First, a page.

The solution to this is to improve flexibility to suit this new dynamic state of production conditions. In other words, manufacturers will have to improve their ability to adjust their production processes as needed in a timely manner, to cope with the dynamic, unpredictable reality, and to meet demand while keeping waste and quality issues to a minimum.

To deal with rising production costs, manufacturers will have to make significant improvements in overall efficiency in order to cut costs. From the preparation of raw materials to quality control, energy efficiency and everything in between, production should be analyzed in great detail and no stone should be left unturned in seeking out new areas for optimization.

Becoming more flexible to suit sudden condition changes, and seeking out new areas for optimization are both excellent objectives – but don’t they conflict? After all, food manufacturing processes are dynamic, and optimizing for one objective (e.g. reducing costs to offset high raw material prices) can often harm other key objectives (e.g. maintaining or increasing quality and yield, or reducing waste).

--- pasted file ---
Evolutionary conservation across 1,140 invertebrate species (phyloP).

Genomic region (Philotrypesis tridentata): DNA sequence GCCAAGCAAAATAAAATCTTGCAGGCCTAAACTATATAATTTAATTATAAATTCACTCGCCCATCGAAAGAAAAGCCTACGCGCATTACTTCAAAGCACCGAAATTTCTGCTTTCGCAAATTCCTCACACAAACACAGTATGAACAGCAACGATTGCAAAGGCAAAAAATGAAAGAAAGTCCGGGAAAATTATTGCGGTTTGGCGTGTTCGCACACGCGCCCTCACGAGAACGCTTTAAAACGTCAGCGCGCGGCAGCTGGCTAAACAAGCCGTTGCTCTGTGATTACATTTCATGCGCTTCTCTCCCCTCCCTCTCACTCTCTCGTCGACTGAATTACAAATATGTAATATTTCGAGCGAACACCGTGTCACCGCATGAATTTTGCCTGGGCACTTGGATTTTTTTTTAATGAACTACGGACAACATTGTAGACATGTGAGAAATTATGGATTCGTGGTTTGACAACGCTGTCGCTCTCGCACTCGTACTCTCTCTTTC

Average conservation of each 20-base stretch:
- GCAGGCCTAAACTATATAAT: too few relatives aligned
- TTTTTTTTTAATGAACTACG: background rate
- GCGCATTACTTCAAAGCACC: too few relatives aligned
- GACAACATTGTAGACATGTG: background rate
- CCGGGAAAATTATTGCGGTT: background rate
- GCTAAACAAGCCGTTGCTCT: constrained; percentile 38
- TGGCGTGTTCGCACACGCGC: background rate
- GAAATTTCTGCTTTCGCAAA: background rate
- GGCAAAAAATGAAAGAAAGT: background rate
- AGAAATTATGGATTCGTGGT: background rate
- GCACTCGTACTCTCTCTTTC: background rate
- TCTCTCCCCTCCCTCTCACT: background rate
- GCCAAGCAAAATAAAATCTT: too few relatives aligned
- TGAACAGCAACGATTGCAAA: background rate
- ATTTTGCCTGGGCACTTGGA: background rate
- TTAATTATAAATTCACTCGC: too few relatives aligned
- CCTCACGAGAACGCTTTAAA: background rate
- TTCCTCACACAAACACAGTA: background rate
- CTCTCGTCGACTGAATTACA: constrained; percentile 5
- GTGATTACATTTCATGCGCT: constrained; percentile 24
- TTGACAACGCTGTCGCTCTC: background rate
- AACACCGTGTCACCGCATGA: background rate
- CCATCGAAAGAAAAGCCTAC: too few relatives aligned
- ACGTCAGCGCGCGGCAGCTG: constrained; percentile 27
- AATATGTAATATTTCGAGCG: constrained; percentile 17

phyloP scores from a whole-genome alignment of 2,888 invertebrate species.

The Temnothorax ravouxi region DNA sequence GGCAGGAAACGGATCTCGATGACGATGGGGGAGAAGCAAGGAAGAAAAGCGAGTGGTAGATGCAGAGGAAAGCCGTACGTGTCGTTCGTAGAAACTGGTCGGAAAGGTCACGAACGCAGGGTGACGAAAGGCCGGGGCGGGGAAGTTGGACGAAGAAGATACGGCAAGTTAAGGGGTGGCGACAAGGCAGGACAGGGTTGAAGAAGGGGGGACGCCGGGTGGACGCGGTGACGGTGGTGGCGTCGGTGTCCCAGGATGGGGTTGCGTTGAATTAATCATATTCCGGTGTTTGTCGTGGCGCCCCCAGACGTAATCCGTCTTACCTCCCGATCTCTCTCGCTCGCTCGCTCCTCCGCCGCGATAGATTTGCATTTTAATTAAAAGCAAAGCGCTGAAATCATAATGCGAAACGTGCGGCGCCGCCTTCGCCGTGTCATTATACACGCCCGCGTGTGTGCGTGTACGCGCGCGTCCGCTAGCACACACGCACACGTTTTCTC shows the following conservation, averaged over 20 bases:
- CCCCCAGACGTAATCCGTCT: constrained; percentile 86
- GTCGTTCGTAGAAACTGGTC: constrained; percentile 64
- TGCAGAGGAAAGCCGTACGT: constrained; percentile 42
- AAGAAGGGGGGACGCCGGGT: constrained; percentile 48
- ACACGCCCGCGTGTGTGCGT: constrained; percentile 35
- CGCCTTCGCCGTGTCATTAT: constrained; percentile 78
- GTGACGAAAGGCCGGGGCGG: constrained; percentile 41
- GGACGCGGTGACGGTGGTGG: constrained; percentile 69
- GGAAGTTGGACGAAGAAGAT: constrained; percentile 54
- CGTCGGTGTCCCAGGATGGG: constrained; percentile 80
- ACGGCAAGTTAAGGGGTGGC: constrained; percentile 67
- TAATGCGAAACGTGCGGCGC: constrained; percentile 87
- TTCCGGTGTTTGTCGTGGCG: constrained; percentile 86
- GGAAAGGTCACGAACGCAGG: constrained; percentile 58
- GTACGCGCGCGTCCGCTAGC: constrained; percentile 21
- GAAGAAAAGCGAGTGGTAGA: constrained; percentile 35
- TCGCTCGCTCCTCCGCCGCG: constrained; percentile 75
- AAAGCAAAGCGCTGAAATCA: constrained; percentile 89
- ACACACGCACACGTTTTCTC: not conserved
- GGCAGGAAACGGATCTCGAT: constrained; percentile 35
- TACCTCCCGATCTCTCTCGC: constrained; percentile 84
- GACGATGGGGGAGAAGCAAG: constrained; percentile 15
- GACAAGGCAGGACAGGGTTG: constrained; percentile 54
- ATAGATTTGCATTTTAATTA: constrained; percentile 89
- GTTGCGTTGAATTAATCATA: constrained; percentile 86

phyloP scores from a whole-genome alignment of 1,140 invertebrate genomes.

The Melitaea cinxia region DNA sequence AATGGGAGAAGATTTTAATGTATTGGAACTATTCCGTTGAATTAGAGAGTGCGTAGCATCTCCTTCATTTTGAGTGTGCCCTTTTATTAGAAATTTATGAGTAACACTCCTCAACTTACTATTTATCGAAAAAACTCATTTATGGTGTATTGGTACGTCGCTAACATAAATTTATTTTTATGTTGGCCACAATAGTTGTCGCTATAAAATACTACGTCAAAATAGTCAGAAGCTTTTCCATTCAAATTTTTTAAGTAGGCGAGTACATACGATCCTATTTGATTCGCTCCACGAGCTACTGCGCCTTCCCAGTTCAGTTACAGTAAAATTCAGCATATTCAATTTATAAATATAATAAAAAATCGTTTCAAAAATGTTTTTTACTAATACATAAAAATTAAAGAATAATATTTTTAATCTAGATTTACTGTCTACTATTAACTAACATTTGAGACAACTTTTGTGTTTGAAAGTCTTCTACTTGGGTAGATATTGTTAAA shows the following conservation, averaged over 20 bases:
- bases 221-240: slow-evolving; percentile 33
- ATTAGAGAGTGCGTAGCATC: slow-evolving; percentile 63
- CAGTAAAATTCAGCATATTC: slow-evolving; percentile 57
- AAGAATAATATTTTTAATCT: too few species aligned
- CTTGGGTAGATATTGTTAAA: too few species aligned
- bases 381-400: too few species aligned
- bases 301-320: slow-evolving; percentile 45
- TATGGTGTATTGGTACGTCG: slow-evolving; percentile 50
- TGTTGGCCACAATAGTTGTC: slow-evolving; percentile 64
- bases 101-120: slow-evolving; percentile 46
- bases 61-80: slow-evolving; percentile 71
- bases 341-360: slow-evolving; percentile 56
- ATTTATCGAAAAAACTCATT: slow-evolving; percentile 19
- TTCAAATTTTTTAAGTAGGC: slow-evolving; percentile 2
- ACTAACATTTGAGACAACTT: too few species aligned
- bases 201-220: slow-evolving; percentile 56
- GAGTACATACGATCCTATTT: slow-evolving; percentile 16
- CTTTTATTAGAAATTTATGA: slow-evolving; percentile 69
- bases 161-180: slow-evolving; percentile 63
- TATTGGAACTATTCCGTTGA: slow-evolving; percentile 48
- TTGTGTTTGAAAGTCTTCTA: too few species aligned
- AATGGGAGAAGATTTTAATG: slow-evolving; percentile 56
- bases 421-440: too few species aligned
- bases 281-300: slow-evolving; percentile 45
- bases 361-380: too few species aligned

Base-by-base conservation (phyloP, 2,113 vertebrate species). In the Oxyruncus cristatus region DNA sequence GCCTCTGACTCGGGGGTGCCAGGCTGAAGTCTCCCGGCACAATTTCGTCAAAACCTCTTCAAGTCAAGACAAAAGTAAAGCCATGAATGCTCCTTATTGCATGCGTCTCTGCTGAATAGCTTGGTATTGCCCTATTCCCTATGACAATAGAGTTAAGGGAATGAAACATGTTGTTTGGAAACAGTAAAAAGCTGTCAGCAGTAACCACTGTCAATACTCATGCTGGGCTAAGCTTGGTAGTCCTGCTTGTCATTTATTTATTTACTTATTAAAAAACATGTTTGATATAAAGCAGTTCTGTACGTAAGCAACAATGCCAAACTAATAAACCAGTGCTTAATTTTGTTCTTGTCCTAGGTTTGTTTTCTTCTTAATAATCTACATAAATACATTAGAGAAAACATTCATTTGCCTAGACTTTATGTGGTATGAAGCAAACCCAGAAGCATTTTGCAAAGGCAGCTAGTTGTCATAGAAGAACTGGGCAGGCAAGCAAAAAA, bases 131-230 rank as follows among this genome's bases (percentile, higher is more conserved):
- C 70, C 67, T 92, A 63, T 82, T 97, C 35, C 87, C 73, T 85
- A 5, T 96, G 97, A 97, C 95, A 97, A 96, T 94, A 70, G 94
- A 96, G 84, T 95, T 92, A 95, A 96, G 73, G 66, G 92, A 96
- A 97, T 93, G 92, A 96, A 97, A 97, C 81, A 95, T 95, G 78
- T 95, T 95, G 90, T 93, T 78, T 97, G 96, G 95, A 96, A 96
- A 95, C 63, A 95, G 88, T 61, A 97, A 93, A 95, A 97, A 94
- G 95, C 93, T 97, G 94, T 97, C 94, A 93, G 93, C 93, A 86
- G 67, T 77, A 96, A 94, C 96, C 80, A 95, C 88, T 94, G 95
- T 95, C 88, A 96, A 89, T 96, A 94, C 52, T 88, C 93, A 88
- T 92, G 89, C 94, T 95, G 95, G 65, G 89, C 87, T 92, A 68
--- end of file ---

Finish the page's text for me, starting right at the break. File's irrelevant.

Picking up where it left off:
One tool that has already demonstrated major value in efficiency improvement and cost reduction in the food manufacturing industry is artificial intelligence. Many leading food manufacturers are already harnessing the power of AI in production, and this will put them in an advantageous position to deal with the current crisis.

AI enables the kind of continuous, multivariate analysis that is needed to optimize multiple, conflicting objectives simultaneously. Food manufacturers can maintain or even improve their existing performance in areas like quality, waste and yield – while also optimizing other areas of their process to drive down costs and remain competitive.

But is Industrial AI relevant if you don’t have data?

While the benefits of AI in manufacturing are increasingly clear, many food manufacturers feel that they “don’t have the data” to implement AI. Fortunately, this is a misconception.

Related content: How Barilla went from zero data, to reducing waste 37% with AI
(in just 4 months!)

The assumption is that in order to implement AI in production, a food manufacturer will already need to have a robust data infrastructure in place throughout the entire organization. So when considering AI adoption, many companies envision a daunting, long-term plan that seems highly demanding on resources.

While data is of course needed for any AI system to work, it’s not necessary to collect huge amounts of data from every aspect of an operation’s activity.